And lastly, we go back to the idea of God's city, and that we can only get there by doing the work, and by keeping his commandments.  Having the right to the tree of life is a reference back to verse 2 of the chapter, where it talks about it being there and that it is used for healing the nations.  The last verse talks about what it is like outside the city, and helps us to realize that we would much rather be inside.  (I don't think that this means that all dogs are bad.  I think it is symbolic and means the more wild, people-attacking types of dogs.)  I think it also shows us some of the things that we need to avoid, so we don't get caught on the wrong side of the gate.
Today, let's work on getting to God's city.  Let's make the changes that we need to make in ourselves.  Let's repent and grow and improve.  Let's pray and learn from God.  Let's get to the place where there is no darkness, and be able to walk through the gate.  Let's be the people that eat from the tree of life, and stay happy forever.

Thursday, April 10, 2014

Psalms 30:3-5 -- On Ephemeral Robots

"O Lord, thou hast brought up my soul from the grave: thou hast kept me alive, that I should not go down to the pit.
Sing unto the Lord, O ye saints of his, and give thanks at the remembrance of his holiness.
For his anger endureth but a moment; in his favour is life: weeping may endure for a night, but joy cometh in the morning."
Psalms 30:3-5


The Lord does bring up our souls from the grave.  He heals us: body, mind, and spirit.  He gives us time and space to repent, is quickly willing to forgive, and the bad things never last.  I love the "joy cometh in the morning" part. :)  Because it does.  As we learn to repent and let go of our pains, God will heal them.
These verses help me remember the transitory nature of this life.  We can feel trapped or lost or broken, but those things are never actual reality.  They feel overwhelming and all-encompassing, but they are ephemeral, and at God's touch, they can disappear as though they never were.  And I am not trying to discount our feelings in the moment.  They matter a lot to us, and we do suffer and endure pain because of them.  They matter, and we need to learn about how and why we feel and so much about ourselves.  We can't just ignore emotions like they don't exist.  I'm just saying, let's remember how temporary they are, so that we don't make eternally bad decisions based on transitory emotions.
Today, let's remember that whatever dark cloud or giant, scary, robotic intelligence that we are facing... all of it is temporary.  The clouds will part, our robotic enemies will be vanquished or reprogrammed to adore us, and things will get better.  With God, it always, always will.  We just have to hang on and not die in the first 15 minutes of the film. :)  And prayer will help too. ;)  God wants us to be happy.  We want to be happy.  Let's be patient, and repentant, and we'll all be rejoicing during the final credits.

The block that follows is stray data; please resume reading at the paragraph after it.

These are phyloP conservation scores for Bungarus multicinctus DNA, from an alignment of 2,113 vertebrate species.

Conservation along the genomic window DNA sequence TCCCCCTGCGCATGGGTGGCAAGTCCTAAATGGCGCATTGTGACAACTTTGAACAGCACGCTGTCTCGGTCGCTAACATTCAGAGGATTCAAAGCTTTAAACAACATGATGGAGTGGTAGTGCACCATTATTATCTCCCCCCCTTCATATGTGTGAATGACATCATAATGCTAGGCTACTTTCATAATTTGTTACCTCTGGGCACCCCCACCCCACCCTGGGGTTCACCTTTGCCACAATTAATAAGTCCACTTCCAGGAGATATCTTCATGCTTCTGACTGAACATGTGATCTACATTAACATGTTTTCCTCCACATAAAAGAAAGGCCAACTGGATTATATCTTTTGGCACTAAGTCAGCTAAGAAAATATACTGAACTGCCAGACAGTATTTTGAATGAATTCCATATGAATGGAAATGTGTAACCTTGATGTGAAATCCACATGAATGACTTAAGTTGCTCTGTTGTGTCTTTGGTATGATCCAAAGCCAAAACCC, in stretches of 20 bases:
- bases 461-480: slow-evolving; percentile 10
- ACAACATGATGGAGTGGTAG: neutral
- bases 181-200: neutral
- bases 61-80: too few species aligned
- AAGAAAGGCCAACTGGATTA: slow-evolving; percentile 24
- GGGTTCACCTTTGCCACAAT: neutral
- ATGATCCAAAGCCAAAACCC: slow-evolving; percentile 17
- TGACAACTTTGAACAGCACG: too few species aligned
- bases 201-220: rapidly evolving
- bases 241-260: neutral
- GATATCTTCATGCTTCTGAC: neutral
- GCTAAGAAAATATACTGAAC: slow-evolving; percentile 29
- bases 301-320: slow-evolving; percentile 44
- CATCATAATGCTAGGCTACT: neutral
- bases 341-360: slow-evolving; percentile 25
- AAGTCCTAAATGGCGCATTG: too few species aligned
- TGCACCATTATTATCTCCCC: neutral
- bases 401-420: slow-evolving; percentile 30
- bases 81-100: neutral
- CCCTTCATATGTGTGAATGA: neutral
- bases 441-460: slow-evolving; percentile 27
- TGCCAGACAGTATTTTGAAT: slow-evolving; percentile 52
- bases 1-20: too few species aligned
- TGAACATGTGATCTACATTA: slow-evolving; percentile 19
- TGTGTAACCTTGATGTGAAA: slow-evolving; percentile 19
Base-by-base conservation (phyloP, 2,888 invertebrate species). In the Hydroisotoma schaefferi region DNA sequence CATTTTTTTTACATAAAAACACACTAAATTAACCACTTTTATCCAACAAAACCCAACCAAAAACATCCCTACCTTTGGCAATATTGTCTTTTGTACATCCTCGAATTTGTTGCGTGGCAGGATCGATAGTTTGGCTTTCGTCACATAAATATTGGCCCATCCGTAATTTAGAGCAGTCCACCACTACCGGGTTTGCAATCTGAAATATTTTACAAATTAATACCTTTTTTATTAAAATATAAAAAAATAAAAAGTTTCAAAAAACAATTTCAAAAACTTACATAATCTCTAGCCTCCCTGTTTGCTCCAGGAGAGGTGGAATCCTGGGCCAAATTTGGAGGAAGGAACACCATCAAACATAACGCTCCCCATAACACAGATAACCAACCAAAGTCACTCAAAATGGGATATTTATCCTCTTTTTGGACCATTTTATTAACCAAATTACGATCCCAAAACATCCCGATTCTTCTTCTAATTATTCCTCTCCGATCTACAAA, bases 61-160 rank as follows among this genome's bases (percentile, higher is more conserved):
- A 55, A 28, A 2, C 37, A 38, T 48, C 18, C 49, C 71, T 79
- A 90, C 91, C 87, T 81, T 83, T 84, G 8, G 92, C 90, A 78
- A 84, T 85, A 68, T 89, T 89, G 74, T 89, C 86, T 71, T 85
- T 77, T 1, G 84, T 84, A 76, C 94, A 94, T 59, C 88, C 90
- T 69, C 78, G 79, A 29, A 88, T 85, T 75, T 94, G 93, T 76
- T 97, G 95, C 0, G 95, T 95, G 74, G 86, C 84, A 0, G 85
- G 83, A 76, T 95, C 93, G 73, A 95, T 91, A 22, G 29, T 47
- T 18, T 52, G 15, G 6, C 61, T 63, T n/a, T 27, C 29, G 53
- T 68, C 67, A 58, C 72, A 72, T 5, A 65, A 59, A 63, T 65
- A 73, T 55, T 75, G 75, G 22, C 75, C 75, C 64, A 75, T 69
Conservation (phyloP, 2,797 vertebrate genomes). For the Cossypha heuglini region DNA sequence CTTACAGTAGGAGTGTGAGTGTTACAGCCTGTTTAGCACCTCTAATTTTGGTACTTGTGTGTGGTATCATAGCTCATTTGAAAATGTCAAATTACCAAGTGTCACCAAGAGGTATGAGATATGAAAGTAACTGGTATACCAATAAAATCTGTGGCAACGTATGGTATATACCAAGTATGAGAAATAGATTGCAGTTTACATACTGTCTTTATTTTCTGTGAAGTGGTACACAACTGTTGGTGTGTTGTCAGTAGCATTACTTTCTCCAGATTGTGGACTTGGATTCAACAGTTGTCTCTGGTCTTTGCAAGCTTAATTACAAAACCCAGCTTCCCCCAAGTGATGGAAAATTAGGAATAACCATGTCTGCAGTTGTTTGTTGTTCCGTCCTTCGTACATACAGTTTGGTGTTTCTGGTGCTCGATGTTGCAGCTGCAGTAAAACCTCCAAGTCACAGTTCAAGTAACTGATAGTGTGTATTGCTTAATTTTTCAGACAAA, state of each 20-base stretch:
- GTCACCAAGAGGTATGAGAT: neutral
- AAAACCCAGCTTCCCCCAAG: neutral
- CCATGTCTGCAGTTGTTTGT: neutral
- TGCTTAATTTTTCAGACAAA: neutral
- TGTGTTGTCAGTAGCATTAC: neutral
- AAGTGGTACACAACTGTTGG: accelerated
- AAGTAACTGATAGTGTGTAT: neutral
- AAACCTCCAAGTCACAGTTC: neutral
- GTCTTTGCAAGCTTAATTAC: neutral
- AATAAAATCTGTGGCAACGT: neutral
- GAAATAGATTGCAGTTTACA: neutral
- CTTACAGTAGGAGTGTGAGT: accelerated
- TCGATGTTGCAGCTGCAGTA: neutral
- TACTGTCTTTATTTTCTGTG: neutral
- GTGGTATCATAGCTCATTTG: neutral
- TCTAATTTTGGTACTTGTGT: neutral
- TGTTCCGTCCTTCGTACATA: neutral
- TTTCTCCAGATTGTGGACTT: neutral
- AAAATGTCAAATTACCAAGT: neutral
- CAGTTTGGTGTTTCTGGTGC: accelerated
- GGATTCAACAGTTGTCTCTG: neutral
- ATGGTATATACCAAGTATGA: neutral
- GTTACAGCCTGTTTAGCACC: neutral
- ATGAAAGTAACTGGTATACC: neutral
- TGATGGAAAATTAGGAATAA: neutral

Wednesday, April 9, 2014

James 5:8-12 -- On Patience and Swearing Not

"Be ye also patient; stablish your hearts: for the coming of the Lord draweth nigh.
Grudge not one against another, brethren, lest ye be condemned: behold, the judge standeth before the door.
Take, my brethren, the prophets, who have spoken in the name of the Lord, for an example of suffering affliction, and of patience.
Behold, we count them happy which endure. Ye have heard of the patience of Job, and have seen the end of the Lord; that the Lord is very pitiful, and of tender mercy.
But above all things, my brethren, swear not, neither by heaven, neither by the earth, neither by any other oath: but let your yea be yea; and your nay, nay; lest ye fall into condemnation."
James 5:8-12


This is a good lesson in patience.  We shouldn't hold grudges, we should be willing to suffer some affliction and have patience rather than lashing out.  Enduring some affliction doesn't make us doormats... in the end, it makes us happy.  Happier than we would be if we took it out on someone, or lost control of our emotions.  Like he did for Job, God will reward patient endurance.
I think it is interesting that it says "above all things" that we should swear not.  This is one of those things that God asks that we probably take way too lightly... because how often can we get through a day without listening to swearing, or doing it ourselves in some way?  Right now I live in New York City and I ride the subway, so perhaps my experience is skewed a little bit.  But it isn't just on the street.  It is on television, online, and so often in person, or we even find it in our own minds or coming from our own mouths.  God asks us to let our yea be yea and our nay nay... and so often our agreements and denials become interspersed with expletives.  We throw drama into everything rather than just expressing yes or no.  I think, like the verses that precede it, this last verse is also about patience.  If we could be patient and calm, then we wouldn't swear.  We wouldn't risk offending people... even when we are calling the complaint line.  Those people just work there.  They haven't wronged us.
I think we have a skewed view of our own suffering.  We always paint it bigger than it is.  We call it overwhelming and unendurable and we get histrionic about how we've suffered for so long, and God shouldn't expect this of us, and we might as well give up... and sometimes we do.  But our sufferings are all things that are common to man.  They are not unendurable... they are just painful.  Christ suffered for us so that they *wouldn't* be beyond our capacity.  God offers to make our burdens light.  He offers to helps us find the happiness in even the darkest moments.  He stands between our painful experiences and the point where they would break us permanently and offers help.  And although some of our suffering can be intense, temporarily, in the end he heals all of our pain... spiritually and physically.